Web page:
The sphenopalatine ganglion block procedure is brief in duration, minimally invasive, and proven successful in treating some types of acute and chronic cases of pain experienced in the face and head.


Possible side effects of the sphenopalatine ganglion block procedure:

  • Experiencing a bitter taste or minor numb sensation in the mouth as a result of the local anesthetic running down the nasopharynx to the oropharynx
  • Epistaxis (nose bleed) from minor abrasions of the mucous membranes during administration of the nerve block
  • Feeling lightheaded, which most often goes away within 20-30 minutes of the procedure

Risks to the patient receiving sphenopalatine ganglion block are the same as any procedure in which local anesthetic is administered, including the possibility of an allergic reaction or seizure if the anesthetic is improperly injected into a blood vessel. There is also a risk of infection of the tissues at the injection site.


Sphenopalatine ganglion block is well documented as an effective treatment for acute and chronic head and facial pain. Patients with head and neck cancer can benefit from sphenopalatine ganglion block, which is proven to relieve pain. For example, Varghese et al. (2001) used neurolytic sphenopalatine ganglion block (with endoscopy guidance) to successfully treat 17 of 22 patients with advanced cancer of the head and neck whose cancer-associated pain was not relieved by standard oral medications. These patients continued to report reduced pain at their one month follow up. A study published in 1997 reported that sphenopalatine ganglion block was proven to relieve vasomotor rhinitis in 29 of 30 patients who reported no recurrence of symptoms through the follow up period of 12-20 months. These patients require 3 blocks each week to experience completely get rid of their symptoms. However, in the treatment of facial pain caused by fibromyalgia, sphenopalatine ganglion block is no more effective than placebo. As a whole, pain relief from sphenopalatine ganglion block may be only temporary for some patients, and the effectiveness and duration of relief varies. A nerve block may result in years of pain relief, or only weeks. On the positive side, this is a low risk, minimally invasive treatment that may be successful in pain relief.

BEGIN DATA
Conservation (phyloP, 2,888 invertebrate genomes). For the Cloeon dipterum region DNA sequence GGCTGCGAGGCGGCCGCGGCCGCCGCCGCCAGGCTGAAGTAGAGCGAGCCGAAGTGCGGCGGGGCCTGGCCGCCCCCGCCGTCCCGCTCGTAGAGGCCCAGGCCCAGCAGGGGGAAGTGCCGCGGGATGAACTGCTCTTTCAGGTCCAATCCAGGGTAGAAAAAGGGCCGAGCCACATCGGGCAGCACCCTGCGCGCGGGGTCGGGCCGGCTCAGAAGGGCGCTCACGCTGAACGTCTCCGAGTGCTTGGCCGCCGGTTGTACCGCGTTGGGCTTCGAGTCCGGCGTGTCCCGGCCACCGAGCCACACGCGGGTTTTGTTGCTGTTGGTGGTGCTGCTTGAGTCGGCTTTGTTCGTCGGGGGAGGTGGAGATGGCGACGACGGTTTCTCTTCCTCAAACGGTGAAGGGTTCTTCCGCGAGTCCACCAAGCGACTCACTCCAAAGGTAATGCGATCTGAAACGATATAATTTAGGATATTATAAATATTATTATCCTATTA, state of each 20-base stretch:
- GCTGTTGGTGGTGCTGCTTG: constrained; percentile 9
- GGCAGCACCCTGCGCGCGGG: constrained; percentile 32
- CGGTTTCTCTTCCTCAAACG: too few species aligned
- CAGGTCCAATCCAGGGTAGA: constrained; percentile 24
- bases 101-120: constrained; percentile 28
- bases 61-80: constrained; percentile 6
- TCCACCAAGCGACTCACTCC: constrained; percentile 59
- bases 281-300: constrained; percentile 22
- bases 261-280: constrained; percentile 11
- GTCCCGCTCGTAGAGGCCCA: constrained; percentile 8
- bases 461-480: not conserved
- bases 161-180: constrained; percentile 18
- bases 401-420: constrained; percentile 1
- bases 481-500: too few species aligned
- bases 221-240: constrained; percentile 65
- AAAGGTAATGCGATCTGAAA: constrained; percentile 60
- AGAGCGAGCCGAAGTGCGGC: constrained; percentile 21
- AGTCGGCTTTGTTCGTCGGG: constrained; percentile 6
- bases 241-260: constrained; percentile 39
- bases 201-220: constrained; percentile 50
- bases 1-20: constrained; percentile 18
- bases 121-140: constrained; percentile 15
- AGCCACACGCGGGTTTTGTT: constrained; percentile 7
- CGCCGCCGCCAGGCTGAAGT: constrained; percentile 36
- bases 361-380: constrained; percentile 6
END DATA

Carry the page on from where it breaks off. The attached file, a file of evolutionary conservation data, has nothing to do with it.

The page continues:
Elizabeth Cudilo M.D., Paul Lynch M.D., and Tory McJunkin M.D. Sphenopalatine Ganglion Block. Retrieved from http://arizonapain.com/pain-center/pain-treatments/sphenopalatine-ganglion-block/

WebMD. (February 12, 2012). Pain Management and Nerve Blocks. Retrieved from http://www.webmd.com/pain-management/guide/nerve-blocks

Cedars-Sinai. (2012). Sphenopalatine Blocks. Retrieved from http://www.cedars-sinai.edu/Patients/Programs-and-Services/Pain-Center/Head-and-Neck-Pain/Sphenopalatine-Blocks.aspx